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EggDrop App Takes The Local Marketplace Mobile

With the advent of Craigslist, the classifieds section of the newspaper—which was the traditional local marketplace for years—has all but disappeared. Now EggDrop, a new app that takes the marketplace mobile, is taking the next step by simplifying the process even further and letting you take it with you.

 

 

The company launched last June with $1 million from BlueRun Ventures and SV Angel. They now have about half a million downloads in 50 states and part of the United Kingdom, but getting there hasn’t been all smooth sailing.

 

The original product for the EggDrop App looked a bit more like eBay than craigslist, but with a slightly different approach.

 

Instead of having people submit their maximum bids in a set amount of time, EggDrop asked sellers to set a maximum price and then a minimum price, a system sometimes referred to as a “falling price” or “Dutch” auction.

 

Over the course of 72 hours, the price fell unless someone bid on it.

Working through the kinks

 

Turns out that wasn’t such a great model, so Dan Zheng and his team went back to drawing board—releasing a re-vamped product in November—and what they came up with seems to be working.

 

Keeping it simple

 

Here’s how it works for sellers: take a picture, upload it to the site, and set a price. They give you the option of adding a brief description while you’re at it, but it’s not required. Super simple, right?

 

 

On top of that, unlike Craigslist, you don’t have to repost all the time to make sure people are seeing your ad: the app will automatically do it for you after one week, unless you specifically tell it to end at a certain time.

 

If you want to buy something, you can browse through the available items and make an offer, but no payments are actually made on the website. EggDrop encourages its users to figure out payment between themselves, much like you would if you were using craigslist.

 

Keeping it local

 

You’re not allowed to ship any item from EggDrop, ensuring that the process stays local, and users give each other badges and “karma scores.” While they’ve given it a new name, this rating system follows the same concept of vouching for each other that any marketplace website uses: basically you get more props if you’re a decent human being who isn’t screwing people over.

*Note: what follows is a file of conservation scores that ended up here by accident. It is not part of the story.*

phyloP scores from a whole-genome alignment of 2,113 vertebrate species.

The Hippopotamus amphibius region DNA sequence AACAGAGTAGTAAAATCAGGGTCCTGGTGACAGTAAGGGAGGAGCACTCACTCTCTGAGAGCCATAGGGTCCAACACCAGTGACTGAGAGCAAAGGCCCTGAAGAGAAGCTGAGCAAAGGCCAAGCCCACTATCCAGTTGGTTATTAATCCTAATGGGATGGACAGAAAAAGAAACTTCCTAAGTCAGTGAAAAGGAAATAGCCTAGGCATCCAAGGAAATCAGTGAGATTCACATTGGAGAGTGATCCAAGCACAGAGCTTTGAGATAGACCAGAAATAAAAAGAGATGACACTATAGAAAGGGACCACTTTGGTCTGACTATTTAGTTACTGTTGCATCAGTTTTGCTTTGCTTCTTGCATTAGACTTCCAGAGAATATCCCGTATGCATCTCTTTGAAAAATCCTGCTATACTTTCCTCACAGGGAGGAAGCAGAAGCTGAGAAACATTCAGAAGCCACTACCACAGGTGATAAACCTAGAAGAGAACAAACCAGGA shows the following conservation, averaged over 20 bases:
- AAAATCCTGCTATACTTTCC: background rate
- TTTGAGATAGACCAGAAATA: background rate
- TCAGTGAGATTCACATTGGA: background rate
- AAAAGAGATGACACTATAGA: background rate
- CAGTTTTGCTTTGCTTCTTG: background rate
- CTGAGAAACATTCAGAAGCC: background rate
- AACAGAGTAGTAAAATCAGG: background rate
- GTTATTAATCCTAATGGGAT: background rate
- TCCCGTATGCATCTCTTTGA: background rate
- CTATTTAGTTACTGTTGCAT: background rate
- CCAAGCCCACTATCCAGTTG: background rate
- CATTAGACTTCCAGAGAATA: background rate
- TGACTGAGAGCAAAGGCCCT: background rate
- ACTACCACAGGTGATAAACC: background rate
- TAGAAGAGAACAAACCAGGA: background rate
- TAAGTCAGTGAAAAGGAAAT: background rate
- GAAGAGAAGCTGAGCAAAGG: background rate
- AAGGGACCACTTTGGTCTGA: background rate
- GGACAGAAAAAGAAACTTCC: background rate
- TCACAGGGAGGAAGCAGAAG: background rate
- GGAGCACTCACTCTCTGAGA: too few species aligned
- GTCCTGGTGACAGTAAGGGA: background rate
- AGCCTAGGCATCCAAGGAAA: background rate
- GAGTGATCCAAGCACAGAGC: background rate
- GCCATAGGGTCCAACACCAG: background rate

EggDrop seems to be drawing greatly on the idea of community: their marketplace is strictly local, they encourage face-to-face interaction, and you’re going to get called out if you’re a jerk. The possibility that you could run into your “customer” at the local grocery store further encourages valid sales.

 

New additions

 

In keeping with the local/customer-to-customer theme, EggDrop has recently added anonymous messaging which allows buyers and sellers to talk in real time without having to give out their phone numbers or other personal information.

 

They’ve also added a “Wanted” section, where buyers can post what their looking for. What sets this section apart from traditional “wanted” columns is that the website then pairs the buyers with sellers who have what they’re looking for, making it super simple to find what you need.

 

Somehow, EggDrop has taken what is possibly the simplest, most straightforward marketplace model and made it easier with technology. Watch out, Craigslist. EggDrop might be coming for you.

 

Photo and Video Credits

EggDropApp.com

GetEggDrop / YouTube.com

Author : Emma McGowan

Emma is a proud native of Burlington, Vermont, who has lived in six different countries over the past two years. She's living and loving the global nomad life and writing about technology and startups everywhere she goes. Check out more of her writing about tech on (the more titillating stuff) KinkAndCode.. Follow her on Twitter @MissEmmaMcG.

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